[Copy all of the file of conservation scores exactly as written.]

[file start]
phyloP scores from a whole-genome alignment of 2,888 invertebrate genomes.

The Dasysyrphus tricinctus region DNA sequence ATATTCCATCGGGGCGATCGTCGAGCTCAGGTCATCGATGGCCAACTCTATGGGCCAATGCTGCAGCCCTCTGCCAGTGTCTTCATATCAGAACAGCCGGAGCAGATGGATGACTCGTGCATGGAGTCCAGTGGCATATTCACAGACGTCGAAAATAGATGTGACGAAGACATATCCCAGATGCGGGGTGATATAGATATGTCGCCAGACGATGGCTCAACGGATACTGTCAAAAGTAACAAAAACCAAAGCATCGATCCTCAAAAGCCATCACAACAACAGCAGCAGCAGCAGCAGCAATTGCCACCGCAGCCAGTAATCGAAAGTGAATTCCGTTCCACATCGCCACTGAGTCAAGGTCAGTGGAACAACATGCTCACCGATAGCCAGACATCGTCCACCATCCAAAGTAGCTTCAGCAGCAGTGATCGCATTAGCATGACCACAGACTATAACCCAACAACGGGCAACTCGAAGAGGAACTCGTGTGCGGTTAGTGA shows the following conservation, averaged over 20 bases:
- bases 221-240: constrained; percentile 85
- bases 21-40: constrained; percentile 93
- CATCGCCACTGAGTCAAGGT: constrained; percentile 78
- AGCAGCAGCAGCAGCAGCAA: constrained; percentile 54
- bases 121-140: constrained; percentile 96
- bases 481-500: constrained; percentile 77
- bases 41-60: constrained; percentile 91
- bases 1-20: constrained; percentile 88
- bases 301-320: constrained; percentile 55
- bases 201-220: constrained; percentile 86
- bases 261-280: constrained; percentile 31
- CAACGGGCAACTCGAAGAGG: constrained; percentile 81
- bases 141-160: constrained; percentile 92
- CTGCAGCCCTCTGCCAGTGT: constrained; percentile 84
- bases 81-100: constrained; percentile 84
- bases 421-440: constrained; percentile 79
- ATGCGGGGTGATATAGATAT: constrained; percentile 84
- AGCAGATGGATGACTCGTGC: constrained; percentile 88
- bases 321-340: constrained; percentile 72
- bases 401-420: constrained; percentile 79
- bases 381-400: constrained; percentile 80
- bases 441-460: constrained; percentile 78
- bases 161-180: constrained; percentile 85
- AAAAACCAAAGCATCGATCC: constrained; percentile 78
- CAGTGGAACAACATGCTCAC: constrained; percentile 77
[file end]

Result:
phyloP scores from a whole-genome alignment of 2,888 invertebrate genomes.

The Dasysyrphus tricinctus region DNA sequence ATATTCCATCGGGGCGATCGTCGAGCTCAGGTCATCGATGGCCAACTCTATGGGCCAATGCTGCAGCCCTCTGCCAGTGTCTTCATATCAGAACAGCCGGAGCAGATGGATGACTCGTGCATGGAGTCCAGTGGCATATTCACAGACGTCGAAAATAGATGTGACGAAGACATATCCCAGATGCGGGGTGATATAGATATGTCGCCAGACGATGGCTCAACGGATACTGTCAAAAGTAACAAAAACCAAAGCATCGATCCTCAAAAGCCATCACAACAACAGCAGCAGCAGCAGCAGCAATTGCCACCGCAGCCAGTAATCGAAAGTGAATTCCGTTCCACATCGCCACTGAGTCAAGGTCAGTGGAACAACATGCTCACCGATAGCCAGACATCGTCCACCATCCAAAGTAGCTTCAGCAGCAGTGATCGCATTAGCATGACCACAGACTATAACCCAACAACGGGCAACTCGAAGAGGAACTCGTGTGCGGTTAGTGA shows the following conservation, averaged over 20 bases:
- bases 221-240: constrained; percentile 85
- bases 21-40: constrained; percentile 93
- CATCGCCACTGAGTCAAGGT: constrained; percentile 78
- AGCAGCAGCAGCAGCAGCAA: constrained; percentile 54
- bases 121-140: constrained; percentile 96
- bases 481-500: constrained; percentile 77
- bases 41-60: constrained; percentile 91
- bases 1-20: constrained; percentile 88
- bases 301-320: constrained; percentile 55
- bases 201-220: constrained; percentile 86
- bases 261-280: constrained; percentile 31
- CAACGGGCAACTCGAAGAGG: constrained; percentile 81
- bases 141-160: constrained; percentile 92
- CTGCAGCCCTCTGCCAGTGT: constrained; percentile 84
- bases 81-100: constrained; percentile 84
- bases 421-440: constrained; percentile 79
- ATGCGGGGTGATATAGATAT: constrained; percentile 84
- AGCAGATGGATGACTCGTGC: constrained; percentile 88
- bases 321-340: constrained; percentile 72
- bases 401-420: constrained; percentile 79
- bases 381-400: constrained; percentile 80
- bases 441-460: constrained; percentile 78
- bases 161-180: constrained; percentile 85
- AAAAACCAAAGCATCGATCC: constrained; percentile 78
- CAGTGGAACAACATGCTCAC: constrained; percentile 77